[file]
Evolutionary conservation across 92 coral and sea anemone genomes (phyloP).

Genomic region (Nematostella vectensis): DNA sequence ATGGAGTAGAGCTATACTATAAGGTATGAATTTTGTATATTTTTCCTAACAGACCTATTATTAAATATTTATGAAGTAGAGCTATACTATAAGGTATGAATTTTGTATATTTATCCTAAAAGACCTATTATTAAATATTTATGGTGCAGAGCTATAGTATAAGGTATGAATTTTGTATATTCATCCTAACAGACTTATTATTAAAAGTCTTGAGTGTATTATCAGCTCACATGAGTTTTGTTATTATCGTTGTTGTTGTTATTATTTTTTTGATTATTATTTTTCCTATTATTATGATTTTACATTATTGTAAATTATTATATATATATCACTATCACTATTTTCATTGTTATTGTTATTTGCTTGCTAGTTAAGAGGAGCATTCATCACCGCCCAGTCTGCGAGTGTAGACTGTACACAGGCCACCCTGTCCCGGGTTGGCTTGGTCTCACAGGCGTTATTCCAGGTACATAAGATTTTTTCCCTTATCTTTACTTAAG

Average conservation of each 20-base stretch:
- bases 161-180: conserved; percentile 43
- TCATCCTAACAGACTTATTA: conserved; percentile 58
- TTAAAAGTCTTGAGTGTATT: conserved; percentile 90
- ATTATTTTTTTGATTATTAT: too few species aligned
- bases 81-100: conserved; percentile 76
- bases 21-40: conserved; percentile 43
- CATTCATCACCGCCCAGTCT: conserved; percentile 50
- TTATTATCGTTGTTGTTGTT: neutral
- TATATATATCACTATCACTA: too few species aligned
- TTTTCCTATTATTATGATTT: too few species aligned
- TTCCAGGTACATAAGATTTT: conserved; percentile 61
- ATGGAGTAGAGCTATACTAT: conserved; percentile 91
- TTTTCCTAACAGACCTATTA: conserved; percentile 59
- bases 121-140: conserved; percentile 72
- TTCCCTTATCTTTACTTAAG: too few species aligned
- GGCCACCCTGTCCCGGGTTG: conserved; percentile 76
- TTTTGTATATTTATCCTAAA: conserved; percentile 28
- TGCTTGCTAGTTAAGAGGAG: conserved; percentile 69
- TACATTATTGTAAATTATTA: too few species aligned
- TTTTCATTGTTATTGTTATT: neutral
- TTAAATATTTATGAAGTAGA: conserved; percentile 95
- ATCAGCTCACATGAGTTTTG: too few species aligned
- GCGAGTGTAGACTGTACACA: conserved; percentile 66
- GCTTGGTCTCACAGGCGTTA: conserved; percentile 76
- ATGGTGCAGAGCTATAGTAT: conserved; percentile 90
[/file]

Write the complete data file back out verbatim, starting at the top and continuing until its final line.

Evolutionary conservation across 92 coral and sea anemone genomes (phyloP).

Genomic region (Nematostella vectensis): DNA sequence ATGGAGTAGAGCTATACTATAAGGTATGAATTTTGTATATTTTTCCTAACAGACCTATTATTAAATATTTATGAAGTAGAGCTATACTATAAGGTATGAATTTTGTATATTTATCCTAAAAGACCTATTATTAAATATTTATGGTGCAGAGCTATAGTATAAGGTATGAATTTTGTATATTCATCCTAACAGACTTATTATTAAAAGTCTTGAGTGTATTATCAGCTCACATGAGTTTTGTTATTATCGTTGTTGTTGTTATTATTTTTTTGATTATTATTTTTCCTATTATTATGATTTTACATTATTGTAAATTATTATATATATATCACTATCACTATTTTCATTGTTATTGTTATTTGCTTGCTAGTTAAGAGGAGCATTCATCACCGCCCAGTCTGCGAGTGTAGACTGTACACAGGCCACCCTGTCCCGGGTTGGCTTGGTCTCACAGGCGTTATTCCAGGTACATAAGATTTTTTCCCTTATCTTTACTTAAG

Average conservation of each 20-base stretch:
- bases 161-180: conserved; percentile 43
- TCATCCTAACAGACTTATTA: conserved; percentile 58
- TTAAAAGTCTTGAGTGTATT: conserved; percentile 90
- ATTATTTTTTTGATTATTAT: too few species aligned
- bases 81-100: conserved; percentile 76
- bases 21-40: conserved; percentile 43
- CATTCATCACCGCCCAGTCT: conserved; percentile 50
- TTATTATCGTTGTTGTTGTT: neutral
- TATATATATCACTATCACTA: too few species aligned
- TTTTCCTATTATTATGATTT: too few species aligned
- TTCCAGGTACATAAGATTTT: conserved; percentile 61
- ATGGAGTAGAGCTATACTAT: conserved; percentile 91
- TTTTCCTAACAGACCTATTA: conserved; percentile 59
- bases 121-140: conserved; percentile 72
- TTCCCTTATCTTTACTTAAG: too few species aligned
- GGCCACCCTGTCCCGGGTTG: conserved; percentile 76
- TTTTGTATATTTATCCTAAA: conserved; percentile 28
- TGCTTGCTAGTTAAGAGGAG: conserved; percentile 69
- TACATTATTGTAAATTATTA: too few species aligned
- TTTTCATTGTTATTGTTATT: neutral
- TTAAATATTTATGAAGTAGA: conserved; percentile 95
- ATCAGCTCACATGAGTTTTG: too few species aligned
- GCGAGTGTAGACTGTACACA: conserved; percentile 66
- GCTTGGTCTCACAGGCGTTA: conserved; percentile 76
- ATGGTGCAGAGCTATAGTAT: conserved; percentile 90